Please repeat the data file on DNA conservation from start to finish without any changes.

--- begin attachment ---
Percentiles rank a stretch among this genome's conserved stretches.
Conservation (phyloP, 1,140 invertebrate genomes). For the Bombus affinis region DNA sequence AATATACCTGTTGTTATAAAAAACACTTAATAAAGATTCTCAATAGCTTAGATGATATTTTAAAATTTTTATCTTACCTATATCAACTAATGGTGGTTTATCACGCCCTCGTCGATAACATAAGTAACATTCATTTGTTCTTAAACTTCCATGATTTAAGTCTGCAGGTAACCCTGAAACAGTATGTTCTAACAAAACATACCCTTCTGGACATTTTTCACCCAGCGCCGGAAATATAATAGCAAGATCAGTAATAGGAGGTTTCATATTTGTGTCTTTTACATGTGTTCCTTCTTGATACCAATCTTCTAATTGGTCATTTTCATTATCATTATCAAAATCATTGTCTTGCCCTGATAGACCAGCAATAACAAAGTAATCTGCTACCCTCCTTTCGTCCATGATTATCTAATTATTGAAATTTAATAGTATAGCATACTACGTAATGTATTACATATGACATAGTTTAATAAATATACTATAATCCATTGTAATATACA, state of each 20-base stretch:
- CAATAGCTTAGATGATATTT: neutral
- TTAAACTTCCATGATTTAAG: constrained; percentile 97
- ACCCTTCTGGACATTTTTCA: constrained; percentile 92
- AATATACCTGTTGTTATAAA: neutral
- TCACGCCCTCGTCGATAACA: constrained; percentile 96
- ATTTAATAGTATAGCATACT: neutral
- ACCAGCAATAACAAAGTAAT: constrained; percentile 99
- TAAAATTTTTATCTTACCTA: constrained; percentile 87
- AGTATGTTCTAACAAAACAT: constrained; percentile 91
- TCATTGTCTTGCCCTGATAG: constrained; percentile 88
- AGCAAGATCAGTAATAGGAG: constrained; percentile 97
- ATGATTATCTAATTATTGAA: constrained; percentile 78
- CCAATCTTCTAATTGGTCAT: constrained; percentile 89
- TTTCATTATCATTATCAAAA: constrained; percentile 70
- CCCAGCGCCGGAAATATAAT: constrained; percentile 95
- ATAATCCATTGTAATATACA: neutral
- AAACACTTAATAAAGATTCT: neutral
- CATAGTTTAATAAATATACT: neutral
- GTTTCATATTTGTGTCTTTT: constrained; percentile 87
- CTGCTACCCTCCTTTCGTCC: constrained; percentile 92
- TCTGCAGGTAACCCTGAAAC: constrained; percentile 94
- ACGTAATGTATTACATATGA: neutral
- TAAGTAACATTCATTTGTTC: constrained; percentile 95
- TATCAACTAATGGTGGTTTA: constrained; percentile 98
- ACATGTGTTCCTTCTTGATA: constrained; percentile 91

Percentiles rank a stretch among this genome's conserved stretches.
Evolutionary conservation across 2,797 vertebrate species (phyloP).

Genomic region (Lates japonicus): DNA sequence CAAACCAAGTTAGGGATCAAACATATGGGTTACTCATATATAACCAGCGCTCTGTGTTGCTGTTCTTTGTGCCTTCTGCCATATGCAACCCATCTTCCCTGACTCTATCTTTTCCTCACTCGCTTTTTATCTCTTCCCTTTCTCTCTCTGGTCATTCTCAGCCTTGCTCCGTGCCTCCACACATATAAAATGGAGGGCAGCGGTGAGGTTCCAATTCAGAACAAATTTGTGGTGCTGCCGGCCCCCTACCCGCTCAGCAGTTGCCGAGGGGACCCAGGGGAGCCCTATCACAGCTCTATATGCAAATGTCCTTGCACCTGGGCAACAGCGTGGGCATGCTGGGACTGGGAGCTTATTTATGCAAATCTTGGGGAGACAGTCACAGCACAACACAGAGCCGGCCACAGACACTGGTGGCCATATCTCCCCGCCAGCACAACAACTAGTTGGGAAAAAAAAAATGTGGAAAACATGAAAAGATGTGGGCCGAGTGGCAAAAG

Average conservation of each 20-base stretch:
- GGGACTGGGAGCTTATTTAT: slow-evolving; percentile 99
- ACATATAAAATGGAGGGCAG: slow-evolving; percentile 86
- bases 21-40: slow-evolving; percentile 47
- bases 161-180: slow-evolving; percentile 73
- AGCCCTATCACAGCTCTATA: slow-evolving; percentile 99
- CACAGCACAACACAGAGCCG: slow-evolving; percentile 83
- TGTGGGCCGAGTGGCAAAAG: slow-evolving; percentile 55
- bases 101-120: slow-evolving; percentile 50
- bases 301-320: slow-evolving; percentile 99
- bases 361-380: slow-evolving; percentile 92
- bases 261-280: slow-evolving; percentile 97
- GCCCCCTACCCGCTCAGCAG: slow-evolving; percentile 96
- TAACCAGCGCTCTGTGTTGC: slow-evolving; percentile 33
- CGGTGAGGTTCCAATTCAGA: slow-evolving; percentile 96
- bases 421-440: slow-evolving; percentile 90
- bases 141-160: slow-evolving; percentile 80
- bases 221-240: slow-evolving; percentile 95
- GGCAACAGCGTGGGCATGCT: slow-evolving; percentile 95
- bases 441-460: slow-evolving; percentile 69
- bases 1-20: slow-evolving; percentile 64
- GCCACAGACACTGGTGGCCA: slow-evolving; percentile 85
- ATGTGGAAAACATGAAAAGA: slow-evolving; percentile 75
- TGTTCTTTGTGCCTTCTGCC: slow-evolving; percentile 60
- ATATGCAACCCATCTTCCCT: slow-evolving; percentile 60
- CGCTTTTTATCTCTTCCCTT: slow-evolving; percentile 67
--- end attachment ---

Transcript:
Percentiles rank a stretch among this genome's conserved stretches.
Conservation (phyloP, 1,140 invertebrate genomes). For the Bombus affinis region DNA sequence AATATACCTGTTGTTATAAAAAACACTTAATAAAGATTCTCAATAGCTTAGATGATATTTTAAAATTTTTATCTTACCTATATCAACTAATGGTGGTTTATCACGCCCTCGTCGATAACATAAGTAACATTCATTTGTTCTTAAACTTCCATGATTTAAGTCTGCAGGTAACCCTGAAACAGTATGTTCTAACAAAACATACCCTTCTGGACATTTTTCACCCAGCGCCGGAAATATAATAGCAAGATCAGTAATAGGAGGTTTCATATTTGTGTCTTTTACATGTGTTCCTTCTTGATACCAATCTTCTAATTGGTCATTTTCATTATCATTATCAAAATCATTGTCTTGCCCTGATAGACCAGCAATAACAAAGTAATCTGCTACCCTCCTTTCGTCCATGATTATCTAATTATTGAAATTTAATAGTATAGCATACTACGTAATGTATTACATATGACATAGTTTAATAAATATACTATAATCCATTGTAATATACA, state of each 20-base stretch:
- CAATAGCTTAGATGATATTT: neutral
- TTAAACTTCCATGATTTAAG: constrained; percentile 97
- ACCCTTCTGGACATTTTTCA: constrained; percentile 92
- AATATACCTGTTGTTATAAA: neutral
- TCACGCCCTCGTCGATAACA: constrained; percentile 96
- ATTTAATAGTATAGCATACT: neutral
- ACCAGCAATAACAAAGTAAT: constrained; percentile 99
- TAAAATTTTTATCTTACCTA: constrained; percentile 87
- AGTATGTTCTAACAAAACAT: constrained; percentile 91
- TCATTGTCTTGCCCTGATAG: constrained; percentile 88
- AGCAAGATCAGTAATAGGAG: constrained; percentile 97
- ATGATTATCTAATTATTGAA: constrained; percentile 78
- CCAATCTTCTAATTGGTCAT: constrained; percentile 89
- TTTCATTATCATTATCAAAA: constrained; percentile 70
- CCCAGCGCCGGAAATATAAT: constrained; percentile 95
- ATAATCCATTGTAATATACA: neutral
- AAACACTTAATAAAGATTCT: neutral
- CATAGTTTAATAAATATACT: neutral
- GTTTCATATTTGTGTCTTTT: constrained; percentile 87
- CTGCTACCCTCCTTTCGTCC: constrained; percentile 92
- TCTGCAGGTAACCCTGAAAC: constrained; percentile 94
- ACGTAATGTATTACATATGA: neutral
- TAAGTAACATTCATTTGTTC: constrained; percentile 95
- TATCAACTAATGGTGGTTTA: constrained; percentile 98
- ACATGTGTTCCTTCTTGATA: constrained; percentile 91

Percentiles rank a stretch among this genome's conserved stretches.
Evolutionary conservation across 2,797 vertebrate species (phyloP).

Genomic region (Lates japonicus): DNA sequence CAAACCAAGTTAGGGATCAAACATATGGGTTACTCATATATAACCAGCGCTCTGTGTTGCTGTTCTTTGTGCCTTCTGCCATATGCAACCCATCTTCCCTGACTCTATCTTTTCCTCACTCGCTTTTTATCTCTTCCCTTTCTCTCTCTGGTCATTCTCAGCCTTGCTCCGTGCCTCCACACATATAAAATGGAGGGCAGCGGTGAGGTTCCAATTCAGAACAAATTTGTGGTGCTGCCGGCCCCCTACCCGCTCAGCAGTTGCCGAGGGGACCCAGGGGAGCCCTATCACAGCTCTATATGCAAATGTCCTTGCACCTGGGCAACAGCGTGGGCATGCTGGGACTGGGAGCTTATTTATGCAAATCTTGGGGAGACAGTCACAGCACAACACAGAGCCGGCCACAGACACTGGTGGCCATATCTCCCCGCCAGCACAACAACTAGTTGGGAAAAAAAAAATGTGGAAAACATGAAAAGATGTGGGCCGAGTGGCAAAAG

Average conservation of each 20-base stretch:
- GGGACTGGGAGCTTATTTAT: slow-evolving; percentile 99
- ACATATAAAATGGAGGGCAG: slow-evolving; percentile 86
- bases 21-40: slow-evolving; percentile 47
- bases 161-180: slow-evolving; percentile 73
- AGCCCTATCACAGCTCTATA: slow-evolving; percentile 99
- CACAGCACAACACAGAGCCG: slow-evolving; percentile 83
- TGTGGGCCGAGTGGCAAAAG: slow-evolving; percentile 55
- bases 101-120: slow-evolving; percentile 50
- bases 301-320: slow-evolving; percentile 99
- bases 361-380: slow-evolving; percentile 92
- bases 261-280: slow-evolving; percentile 97
- GCCCCCTACCCGCTCAGCAG: slow-evolving; percentile 96
- TAACCAGCGCTCTGTGTTGC: slow-evolving; percentile 33
- CGGTGAGGTTCCAATTCAGA: slow-evolving; percentile 96
- bases 421-440: slow-evolving; percentile 90
- bases 141-160: slow-evolving; percentile 80
- bases 221-240: slow-evolving; percentile 95
- GGCAACAGCGTGGGCATGCT: slow-evolving; percentile 95
- bases 441-460: slow-evolving; percentile 69
- bases 1-20: slow-evolving; percentile 64
- GCCACAGACACTGGTGGCCA: slow-evolving; percentile 85
- ATGTGGAAAACATGAAAAGA: slow-evolving; percentile 75
- TGTTCTTTGTGCCTTCTGCC: slow-evolving; percentile 60
- ATATGCAACCCATCTTCCCT: slow-evolving; percentile 60
- CGCTTTTTATCTCTTCCCTT: slow-evolving; percentile 67